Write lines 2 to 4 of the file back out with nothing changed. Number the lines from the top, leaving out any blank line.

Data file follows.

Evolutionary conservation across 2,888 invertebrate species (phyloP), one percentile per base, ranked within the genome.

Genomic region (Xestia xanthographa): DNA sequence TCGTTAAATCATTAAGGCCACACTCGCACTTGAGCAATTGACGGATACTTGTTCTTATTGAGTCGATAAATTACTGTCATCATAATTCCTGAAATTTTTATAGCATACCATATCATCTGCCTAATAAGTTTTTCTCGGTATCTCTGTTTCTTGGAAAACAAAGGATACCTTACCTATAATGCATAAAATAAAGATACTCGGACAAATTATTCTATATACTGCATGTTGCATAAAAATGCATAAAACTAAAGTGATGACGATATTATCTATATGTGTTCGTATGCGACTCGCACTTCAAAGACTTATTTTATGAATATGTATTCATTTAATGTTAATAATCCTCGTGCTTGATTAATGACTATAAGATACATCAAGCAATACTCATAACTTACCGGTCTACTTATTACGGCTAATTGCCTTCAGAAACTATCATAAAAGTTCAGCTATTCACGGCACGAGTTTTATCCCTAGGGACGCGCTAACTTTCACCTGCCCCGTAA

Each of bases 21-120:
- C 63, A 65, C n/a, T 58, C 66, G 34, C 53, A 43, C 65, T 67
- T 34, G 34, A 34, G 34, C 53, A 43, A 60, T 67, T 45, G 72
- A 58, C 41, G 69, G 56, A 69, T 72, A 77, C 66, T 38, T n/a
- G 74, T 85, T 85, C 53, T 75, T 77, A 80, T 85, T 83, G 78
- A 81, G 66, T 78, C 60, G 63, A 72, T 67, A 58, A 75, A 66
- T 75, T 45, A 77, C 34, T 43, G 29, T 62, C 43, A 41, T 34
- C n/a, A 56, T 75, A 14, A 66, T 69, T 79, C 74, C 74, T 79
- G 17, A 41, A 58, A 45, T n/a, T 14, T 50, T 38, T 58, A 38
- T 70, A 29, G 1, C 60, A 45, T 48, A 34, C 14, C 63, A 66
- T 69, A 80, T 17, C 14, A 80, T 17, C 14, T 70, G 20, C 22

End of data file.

Genomic region (Xestia xanthographa): DNA sequence TCGTTAAATCATTAAGGCCACACTCGCACTTGAGCAATTGACGGATACTTGTTCTTATTGAGTCGATAAATTACTGTCATCATAATTCCTGAAATTTTTATAGCATACCATATCATCTGCCTAATAAGTTTTTCTCGGTATCTCTGTTTCTTGGAAAACAAAGGATACCTTACCTATAATGCATAAAATAAAGATACTCGGACAAATTATTCTATATACTGCATGTTGCATAAAAATGCATAAAACTAAAGTGATGACGATATTATCTATATGTGTTCGTATGCGACTCGCACTTCAAAGACTTATTTTATGAATATGTATTCATTTAATGTTAATAATCCTCGTGCTTGATTAATGACTATAAGATACATCAAGCAATACTCATAACTTACCGGTCTACTTATTACGGCTAATTGCCTTCAGAAACTATCATAAAAGTTCAGCTATTCACGGCACGAGTTTTATCCCTAGGGACGCGCTAACTTTCACCTGCCCCGTAA

Each of bases 21-120:
- C 63, A 65, C n/a, T 58, C 66, G 34, C 53, A 43, C 65, T 67